Emerging strategies and solutions. Current and future Open-air accommodation, between the needs of guests, industry and the environment.

Within the framework of SIA Hospitality Design that took place from 12 to 14 October in Rimini, in conjunction with TTG and SUN, the most important national fairs dedicated to b2b tourism, FAITA – Federcamping participated with an exhibition space called the green labyrinth, which we have already talked about, and proposed numerous in-depth discussion events, including an important moment of reflection for the sector, entitled “Emerging Strategies and Solutions. Current and future Open-air accommodation, among the needs of guests, industry and the environment“, organised by Crippaconcept and moderated by Maurizio di Maggio.

In this talk, we wanted to reflect on the camping experience that absolutely must keep up with the times, and in particular with all the innovations, the external and internal agents that contaminate and modify it with increasingly broader issues to be addressed. Precisely for this purpose, the guests on stage, leading figures in the open air sector in various areas, from research to strategic management, shared significant new ideas. These industrialists, academics and researchers, who excel in their distinctive areas of research and expertise, with their brilliant and curious minds, answered the most common questions about the future of open-air tourism, inspiring the large audience of stakeholders.

The conference was opened by Valentina Fioravanti, Human Company Marketing Manager who, through the results of the Outdoor Tourism Observatory, presented the reference scenario in which open air finds itself.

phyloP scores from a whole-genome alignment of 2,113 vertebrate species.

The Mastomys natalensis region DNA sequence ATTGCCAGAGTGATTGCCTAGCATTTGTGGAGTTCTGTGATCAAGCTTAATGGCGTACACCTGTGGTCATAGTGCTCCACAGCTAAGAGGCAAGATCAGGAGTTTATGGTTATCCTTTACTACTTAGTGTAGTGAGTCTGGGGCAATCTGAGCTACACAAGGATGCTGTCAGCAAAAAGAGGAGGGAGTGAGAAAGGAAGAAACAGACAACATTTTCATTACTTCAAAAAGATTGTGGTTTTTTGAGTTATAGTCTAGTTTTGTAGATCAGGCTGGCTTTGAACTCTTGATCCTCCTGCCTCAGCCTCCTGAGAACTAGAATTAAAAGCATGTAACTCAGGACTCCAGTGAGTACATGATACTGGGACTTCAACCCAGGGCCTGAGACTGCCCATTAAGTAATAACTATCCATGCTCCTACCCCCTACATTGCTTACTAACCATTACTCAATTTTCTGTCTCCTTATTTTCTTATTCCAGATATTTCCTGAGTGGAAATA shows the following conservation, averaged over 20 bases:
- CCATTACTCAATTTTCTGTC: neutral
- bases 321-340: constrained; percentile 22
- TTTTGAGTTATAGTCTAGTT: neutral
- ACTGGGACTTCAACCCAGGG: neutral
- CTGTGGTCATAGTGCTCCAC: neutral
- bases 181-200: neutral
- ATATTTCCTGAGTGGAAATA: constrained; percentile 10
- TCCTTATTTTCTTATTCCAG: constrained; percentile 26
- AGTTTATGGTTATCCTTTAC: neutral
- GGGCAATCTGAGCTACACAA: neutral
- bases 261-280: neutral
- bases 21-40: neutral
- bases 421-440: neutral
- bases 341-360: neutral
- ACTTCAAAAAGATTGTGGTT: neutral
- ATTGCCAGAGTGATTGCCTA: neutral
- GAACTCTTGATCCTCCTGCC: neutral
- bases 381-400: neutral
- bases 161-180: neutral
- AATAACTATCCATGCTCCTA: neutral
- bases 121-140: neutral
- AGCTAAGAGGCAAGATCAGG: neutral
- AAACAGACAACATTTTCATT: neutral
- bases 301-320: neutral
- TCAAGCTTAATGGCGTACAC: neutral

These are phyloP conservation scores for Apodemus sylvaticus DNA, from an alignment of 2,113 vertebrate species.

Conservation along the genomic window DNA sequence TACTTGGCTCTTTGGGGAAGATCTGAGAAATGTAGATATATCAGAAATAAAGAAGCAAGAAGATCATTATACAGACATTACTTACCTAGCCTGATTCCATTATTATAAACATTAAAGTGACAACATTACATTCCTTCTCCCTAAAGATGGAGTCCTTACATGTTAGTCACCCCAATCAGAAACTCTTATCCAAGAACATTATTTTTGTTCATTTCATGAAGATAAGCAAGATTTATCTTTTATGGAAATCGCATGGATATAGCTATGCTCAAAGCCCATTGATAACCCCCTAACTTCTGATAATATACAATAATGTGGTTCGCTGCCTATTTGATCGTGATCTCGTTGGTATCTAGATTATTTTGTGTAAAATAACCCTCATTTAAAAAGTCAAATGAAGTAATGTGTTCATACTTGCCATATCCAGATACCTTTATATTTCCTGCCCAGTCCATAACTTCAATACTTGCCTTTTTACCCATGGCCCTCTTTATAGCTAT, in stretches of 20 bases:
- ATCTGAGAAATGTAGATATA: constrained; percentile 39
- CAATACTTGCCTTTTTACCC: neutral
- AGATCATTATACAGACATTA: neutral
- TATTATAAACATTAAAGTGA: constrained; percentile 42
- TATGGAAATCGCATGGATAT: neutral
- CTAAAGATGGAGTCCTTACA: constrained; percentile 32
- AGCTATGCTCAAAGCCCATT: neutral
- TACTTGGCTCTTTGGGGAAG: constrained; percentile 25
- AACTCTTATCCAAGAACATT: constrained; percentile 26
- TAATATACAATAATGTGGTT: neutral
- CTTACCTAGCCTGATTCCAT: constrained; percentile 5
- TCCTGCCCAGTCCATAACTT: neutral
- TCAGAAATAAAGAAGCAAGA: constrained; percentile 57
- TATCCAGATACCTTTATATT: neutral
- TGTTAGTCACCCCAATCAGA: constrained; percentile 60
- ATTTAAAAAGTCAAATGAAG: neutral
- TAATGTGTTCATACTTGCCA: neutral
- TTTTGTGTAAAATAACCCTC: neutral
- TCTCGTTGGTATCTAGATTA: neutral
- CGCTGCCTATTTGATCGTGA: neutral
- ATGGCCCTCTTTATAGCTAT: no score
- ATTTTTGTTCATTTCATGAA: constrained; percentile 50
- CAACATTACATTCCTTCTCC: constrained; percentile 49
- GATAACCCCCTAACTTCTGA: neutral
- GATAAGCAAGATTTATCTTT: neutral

According to the data of the new edition of the Study on Outdoor Tourism that we carried out in partnership with Enit-National Agency of Tourism and Istituto Piepoli, – said Fioravanti- in addition to the desire to travel, last summer confirmed the trend that is now consolidated among Italians in favour of  local and open-air tourism. Of the 28 million fellow Italians on holiday, in fact, the Boot was the destination chosen by 81%, while one in five opted for outdoor holidays. This share, the latter, is growing compared to 2021, which testifies to the confidence that the outdoor hospitality segment has managed to gain in recent years. This is also thanks to its ability to evolve and offer quality services and every kind of comfort to an increasingly demanding audience of fellow Italians, willing on average to spend more for outdoor holidays by about 300 euros more per stay.

Subsequently Paolo Bertolini, President of the Cavallino Treporti Tourist Park elaborated on the topic of the rapid and inevitable changes that accommodation facilities are facing, and that are becoming a challenge to be tackled. The pandemic has made the development of online platforms inevitable, as well as the need for the industrialisation of tourism products, where appropriate. In terms of the type of mobile accommodation, Sergio Redaelli, CEO of Crippaconcept, pointed out the increasing attention to sustainability that becomes a priority in the design phase, both for those who deal with the master plan of the campsite and for those who deal with the construction of mobile homes present in it.